Impedance measurements of cell-based sensors are a primary characterization route for detection and analysis of cellular responses to chemical and biological agents in real time. The detection sensitivity and limitation depend on sensor impedance characteristics and thus on cell patterning techniques. This study introduces a cell patterning approach to bind cells on microarrays of gold electrodes and demonstrates that single-cell patterning can substantially improve impedance characteristics of cell-based sensors. Mouse fibroblast cells (NIH3T3) are immobilized on electrodes through a lysine-arginine-glycine-aspartic acid (KRGD) peptide-mediated natural cell adhesion process. Electrodes are made of three sizes and immobilized with either covalently bound or physically adsorbed KRGD (c-electrodes or p-electrodes). Cells attached to c-electrodes increase the measurable electrical signal strength by 48.4%, 24.2%, and 19.0% for three electrode sizes, respectively, as compared to cells attached to p-electrodes, demonstrating that both the electrode size and surface chemistry play a key role in cell adhesion and spreading and thus the impedance characteristics of cell-based sensors. Single cells patterned on c-electrodes with dimensions comparable to cell size exhibit well-spread cell morphology and substantially outperform cells patterned on electrodes of other configurations.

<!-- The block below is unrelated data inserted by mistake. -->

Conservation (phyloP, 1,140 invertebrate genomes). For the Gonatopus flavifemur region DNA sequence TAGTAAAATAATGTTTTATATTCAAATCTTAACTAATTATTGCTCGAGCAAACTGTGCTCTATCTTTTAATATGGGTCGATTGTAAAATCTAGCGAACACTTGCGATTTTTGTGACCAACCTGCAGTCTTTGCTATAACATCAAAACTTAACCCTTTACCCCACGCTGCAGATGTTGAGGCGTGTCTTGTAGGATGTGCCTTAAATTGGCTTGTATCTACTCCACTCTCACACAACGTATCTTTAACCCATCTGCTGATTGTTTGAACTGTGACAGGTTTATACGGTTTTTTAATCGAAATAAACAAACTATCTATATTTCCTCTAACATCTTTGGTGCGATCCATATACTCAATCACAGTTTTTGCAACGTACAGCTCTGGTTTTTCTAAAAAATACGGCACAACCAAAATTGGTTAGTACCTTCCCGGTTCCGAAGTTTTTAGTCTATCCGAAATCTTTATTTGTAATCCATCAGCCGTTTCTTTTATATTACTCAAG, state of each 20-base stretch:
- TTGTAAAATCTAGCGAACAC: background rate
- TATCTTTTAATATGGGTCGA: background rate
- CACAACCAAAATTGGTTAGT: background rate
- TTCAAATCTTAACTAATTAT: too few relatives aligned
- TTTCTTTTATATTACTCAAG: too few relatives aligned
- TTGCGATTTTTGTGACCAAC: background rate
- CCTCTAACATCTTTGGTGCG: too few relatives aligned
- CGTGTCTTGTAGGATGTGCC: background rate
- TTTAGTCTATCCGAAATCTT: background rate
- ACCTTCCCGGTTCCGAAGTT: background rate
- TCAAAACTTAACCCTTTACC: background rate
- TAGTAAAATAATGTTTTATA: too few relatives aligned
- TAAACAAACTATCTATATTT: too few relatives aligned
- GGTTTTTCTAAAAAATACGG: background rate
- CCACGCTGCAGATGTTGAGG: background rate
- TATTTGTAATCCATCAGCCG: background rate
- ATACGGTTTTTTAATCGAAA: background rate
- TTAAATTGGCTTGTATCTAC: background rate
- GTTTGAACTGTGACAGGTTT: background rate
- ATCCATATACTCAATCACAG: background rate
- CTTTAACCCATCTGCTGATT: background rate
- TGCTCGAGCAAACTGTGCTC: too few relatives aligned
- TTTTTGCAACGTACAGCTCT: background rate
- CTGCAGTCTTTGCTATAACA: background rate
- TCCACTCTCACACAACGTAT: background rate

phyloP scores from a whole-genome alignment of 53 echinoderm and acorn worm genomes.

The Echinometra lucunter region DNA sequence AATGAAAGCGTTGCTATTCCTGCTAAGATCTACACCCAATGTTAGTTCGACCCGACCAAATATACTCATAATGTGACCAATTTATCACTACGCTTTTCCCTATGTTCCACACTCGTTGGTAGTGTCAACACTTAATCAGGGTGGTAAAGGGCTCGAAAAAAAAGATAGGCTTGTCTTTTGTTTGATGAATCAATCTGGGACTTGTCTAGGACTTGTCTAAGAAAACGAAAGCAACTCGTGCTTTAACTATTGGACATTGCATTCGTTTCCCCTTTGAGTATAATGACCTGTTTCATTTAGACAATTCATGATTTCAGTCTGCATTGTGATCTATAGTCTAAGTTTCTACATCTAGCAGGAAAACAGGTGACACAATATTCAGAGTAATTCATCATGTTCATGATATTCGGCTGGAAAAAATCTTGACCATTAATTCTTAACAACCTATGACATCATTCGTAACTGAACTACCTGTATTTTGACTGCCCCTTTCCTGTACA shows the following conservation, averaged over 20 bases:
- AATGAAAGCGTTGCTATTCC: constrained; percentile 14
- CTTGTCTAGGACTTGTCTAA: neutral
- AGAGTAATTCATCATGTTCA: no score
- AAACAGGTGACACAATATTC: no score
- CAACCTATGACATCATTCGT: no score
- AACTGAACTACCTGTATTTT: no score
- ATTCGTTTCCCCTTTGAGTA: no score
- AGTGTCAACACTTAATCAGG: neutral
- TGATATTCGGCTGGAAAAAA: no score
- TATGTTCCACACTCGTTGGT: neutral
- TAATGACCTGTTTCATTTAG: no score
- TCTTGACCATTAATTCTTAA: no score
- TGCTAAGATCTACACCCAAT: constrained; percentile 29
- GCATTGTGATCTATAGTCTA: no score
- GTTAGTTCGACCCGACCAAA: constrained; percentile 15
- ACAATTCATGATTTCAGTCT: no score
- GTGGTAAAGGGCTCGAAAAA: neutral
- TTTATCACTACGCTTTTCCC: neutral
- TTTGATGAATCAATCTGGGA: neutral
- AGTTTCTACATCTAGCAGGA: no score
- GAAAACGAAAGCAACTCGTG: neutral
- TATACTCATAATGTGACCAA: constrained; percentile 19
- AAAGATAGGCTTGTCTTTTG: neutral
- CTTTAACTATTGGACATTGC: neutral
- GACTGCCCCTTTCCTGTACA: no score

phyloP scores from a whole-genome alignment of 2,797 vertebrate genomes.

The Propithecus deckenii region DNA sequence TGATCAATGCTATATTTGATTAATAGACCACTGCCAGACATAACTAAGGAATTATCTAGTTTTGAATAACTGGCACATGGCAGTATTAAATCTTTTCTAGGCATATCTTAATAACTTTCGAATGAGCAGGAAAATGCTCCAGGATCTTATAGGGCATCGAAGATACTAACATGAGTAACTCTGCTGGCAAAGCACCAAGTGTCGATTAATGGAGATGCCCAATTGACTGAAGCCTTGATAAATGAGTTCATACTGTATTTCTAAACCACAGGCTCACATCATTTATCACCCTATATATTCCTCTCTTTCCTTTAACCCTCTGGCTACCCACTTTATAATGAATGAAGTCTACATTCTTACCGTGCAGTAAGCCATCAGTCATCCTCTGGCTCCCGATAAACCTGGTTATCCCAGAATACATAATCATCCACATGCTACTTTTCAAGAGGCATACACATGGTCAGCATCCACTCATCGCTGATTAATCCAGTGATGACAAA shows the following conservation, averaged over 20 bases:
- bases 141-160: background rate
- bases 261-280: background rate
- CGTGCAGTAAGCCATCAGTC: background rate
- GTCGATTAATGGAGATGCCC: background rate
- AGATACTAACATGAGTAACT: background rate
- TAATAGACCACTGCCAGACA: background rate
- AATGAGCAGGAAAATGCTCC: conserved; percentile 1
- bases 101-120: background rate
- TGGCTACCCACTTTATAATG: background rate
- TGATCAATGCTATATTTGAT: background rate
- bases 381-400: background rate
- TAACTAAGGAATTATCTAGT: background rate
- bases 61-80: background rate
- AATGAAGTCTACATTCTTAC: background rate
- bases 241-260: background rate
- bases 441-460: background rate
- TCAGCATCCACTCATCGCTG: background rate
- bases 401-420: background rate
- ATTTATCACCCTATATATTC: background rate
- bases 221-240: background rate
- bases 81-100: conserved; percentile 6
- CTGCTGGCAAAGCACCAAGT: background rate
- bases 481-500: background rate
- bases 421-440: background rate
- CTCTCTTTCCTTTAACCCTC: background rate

All Science Journal Classification (ASJC) codes
- Biomedical Engineering